Our findings show a robust reorganization of the CSTs from each hemisphere when one forelimb is constrained during postnatal development. The disproportionate reduction in aberrant ipsilateral termination density from the constrained MCX and loss of axon branching show that the CST from the constrained hemisphere shifts to a more contralateral organization. The increase in contralateral axon branching from the unconstrained MCX, without either a significant topographic laterality change or increased ipsilateral branching, suggest a shift to a more contralateral organization from that hemisphere as well. To determine whether these changes are physiologically important, we used intracortical microstimulation (ICMS) of the cortical forelimb motor representation. We determined if the MCX motor map in each hemisphere became more contralateral, similar to what we found for the topographic and morphological changes in CST projections. In each animal we stimulated 25 sites within the forelimb MCX area, and we distinguished those sites where the ipsilateral and contralateral evoked forelimb responses were at the same joint and were obtained at the same current threshold (termed ‘mirror movement’ sites) from sites in which there was only a contralateral forelimb movement at threshold. Ensemble motor maps (Fig 4A and 4B) plot the probability of evoking a mirror movement at each MCX site in relation to all evoked responses at that coordinate in all animals, according to a color scale. As we have previously shown for animals with normal limb experiences during development, wild type mice have no sites in which mirror movements are evoked (see inset Fig 4A; all “blue” sites; [8]) and EphA4 control conditional knockout mice have 80% of sites where mirror movements are evoked (inset Fig 4A; mostly “red” sites; [8]). Unilateral limb constraint significantly reduced aberrant mirror movements evoked by M1 stimulation in both hemispheres. The constrained MCX (Fig 4A) showed a majority of sites where mirror movements were not evoked (blue) and no sites were mirror movements were evoked most frequently (red). The unconstrained MCX (B) also showed a substantial reduction in mirror sites and a paucity of mirror movement sites, predicted on the basis of the strong increase in contralateral CST axon branching (Fig 3D). Both the constrained and unconstrained MCX showed remarkable reductions in mirror movement sites compared with EphA4 conditional knockout controls (Fig 4C; constrained: 79% reduction; unconstrained: 55% reduction; p = 0.0004 Mann-Whitney test). This robust reduction in the representation of mirror movements after unilateral limb constraint was not associated with a generalized change in the current threshold to evoke a contralateral movement from the constrained or unconstrained MCX compared with EphA4 conditional knockouts with limb experience (One way ANOVA, p = 0.59). Interestingly, there was an increase in the threshold for evoking ipsilateral movements from the constrained MCX (One way ANOVA, p = 0.003; Bonferoni post-test p<0.05). This result also stresses that the ipsilateral projections from the constrained MCX were particularly vulnerable to loss, whereas the contralateral projections were maintained within normal limits. Our findings demonstrate that unilateral constraint produced a robust shift from strongly bilateral MCX motor maps in each hemisphere to significantly more contralateral maps.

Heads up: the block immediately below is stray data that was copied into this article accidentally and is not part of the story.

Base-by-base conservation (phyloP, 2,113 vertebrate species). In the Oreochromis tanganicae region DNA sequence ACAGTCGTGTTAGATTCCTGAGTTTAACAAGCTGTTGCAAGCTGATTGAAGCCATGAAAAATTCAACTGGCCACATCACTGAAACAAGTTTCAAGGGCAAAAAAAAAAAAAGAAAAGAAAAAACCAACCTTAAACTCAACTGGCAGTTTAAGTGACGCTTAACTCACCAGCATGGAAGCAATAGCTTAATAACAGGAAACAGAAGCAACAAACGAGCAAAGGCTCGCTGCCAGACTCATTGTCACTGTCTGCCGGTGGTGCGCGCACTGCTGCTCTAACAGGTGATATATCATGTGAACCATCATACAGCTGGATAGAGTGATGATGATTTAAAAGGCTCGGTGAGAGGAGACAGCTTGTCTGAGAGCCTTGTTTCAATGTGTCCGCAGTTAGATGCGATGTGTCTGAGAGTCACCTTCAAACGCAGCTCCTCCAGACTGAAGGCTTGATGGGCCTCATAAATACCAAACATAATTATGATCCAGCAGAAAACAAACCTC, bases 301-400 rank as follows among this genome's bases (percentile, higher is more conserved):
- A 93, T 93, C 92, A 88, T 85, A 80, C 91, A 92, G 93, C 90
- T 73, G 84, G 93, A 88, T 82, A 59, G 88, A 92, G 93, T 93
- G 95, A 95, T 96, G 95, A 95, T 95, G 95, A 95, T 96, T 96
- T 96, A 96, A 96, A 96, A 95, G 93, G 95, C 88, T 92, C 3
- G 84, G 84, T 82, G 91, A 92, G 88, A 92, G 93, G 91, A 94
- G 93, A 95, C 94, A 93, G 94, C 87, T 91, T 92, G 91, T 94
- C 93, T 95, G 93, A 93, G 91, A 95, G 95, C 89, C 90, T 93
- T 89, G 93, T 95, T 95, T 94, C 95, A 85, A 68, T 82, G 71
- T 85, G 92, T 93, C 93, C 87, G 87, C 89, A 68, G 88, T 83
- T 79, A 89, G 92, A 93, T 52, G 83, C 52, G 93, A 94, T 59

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Fig 4. Forelimb constraint reduces mirror sites in EphA4 conditional knockout mice.